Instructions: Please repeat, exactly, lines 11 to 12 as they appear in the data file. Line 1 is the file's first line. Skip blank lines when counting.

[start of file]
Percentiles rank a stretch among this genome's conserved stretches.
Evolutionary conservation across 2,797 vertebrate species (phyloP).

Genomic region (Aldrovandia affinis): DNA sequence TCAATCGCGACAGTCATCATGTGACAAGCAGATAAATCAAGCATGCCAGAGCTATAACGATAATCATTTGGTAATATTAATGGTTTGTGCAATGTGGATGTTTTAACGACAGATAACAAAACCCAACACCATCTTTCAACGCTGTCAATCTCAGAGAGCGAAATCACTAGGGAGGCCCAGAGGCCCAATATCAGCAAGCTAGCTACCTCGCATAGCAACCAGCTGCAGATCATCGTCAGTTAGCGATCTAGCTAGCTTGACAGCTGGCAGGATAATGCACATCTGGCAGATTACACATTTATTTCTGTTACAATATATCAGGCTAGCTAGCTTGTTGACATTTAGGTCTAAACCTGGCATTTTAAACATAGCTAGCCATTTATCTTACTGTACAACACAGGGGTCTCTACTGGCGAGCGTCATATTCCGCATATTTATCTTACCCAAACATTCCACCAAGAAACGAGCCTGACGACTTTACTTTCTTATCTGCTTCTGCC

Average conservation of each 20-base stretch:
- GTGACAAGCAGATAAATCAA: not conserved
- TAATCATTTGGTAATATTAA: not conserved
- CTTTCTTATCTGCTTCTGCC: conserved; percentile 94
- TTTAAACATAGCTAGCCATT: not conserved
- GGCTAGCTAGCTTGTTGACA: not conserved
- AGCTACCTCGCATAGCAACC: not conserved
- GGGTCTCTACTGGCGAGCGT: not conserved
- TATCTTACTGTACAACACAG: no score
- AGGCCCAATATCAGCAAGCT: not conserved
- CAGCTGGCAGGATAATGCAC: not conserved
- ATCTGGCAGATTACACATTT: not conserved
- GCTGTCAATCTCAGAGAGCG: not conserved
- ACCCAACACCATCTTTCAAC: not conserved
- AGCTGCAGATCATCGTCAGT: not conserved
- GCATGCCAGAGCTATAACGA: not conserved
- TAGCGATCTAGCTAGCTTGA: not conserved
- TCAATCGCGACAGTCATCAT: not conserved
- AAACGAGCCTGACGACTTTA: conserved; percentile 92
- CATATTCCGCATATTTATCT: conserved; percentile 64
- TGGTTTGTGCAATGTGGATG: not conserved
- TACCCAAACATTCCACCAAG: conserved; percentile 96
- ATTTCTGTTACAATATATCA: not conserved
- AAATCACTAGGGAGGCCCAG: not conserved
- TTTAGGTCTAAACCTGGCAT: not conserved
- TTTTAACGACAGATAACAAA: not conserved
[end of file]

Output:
- GGGTCTCTACTGGCGAGCGT: not conserved
- TATCTTACTGTACAACACAG: no score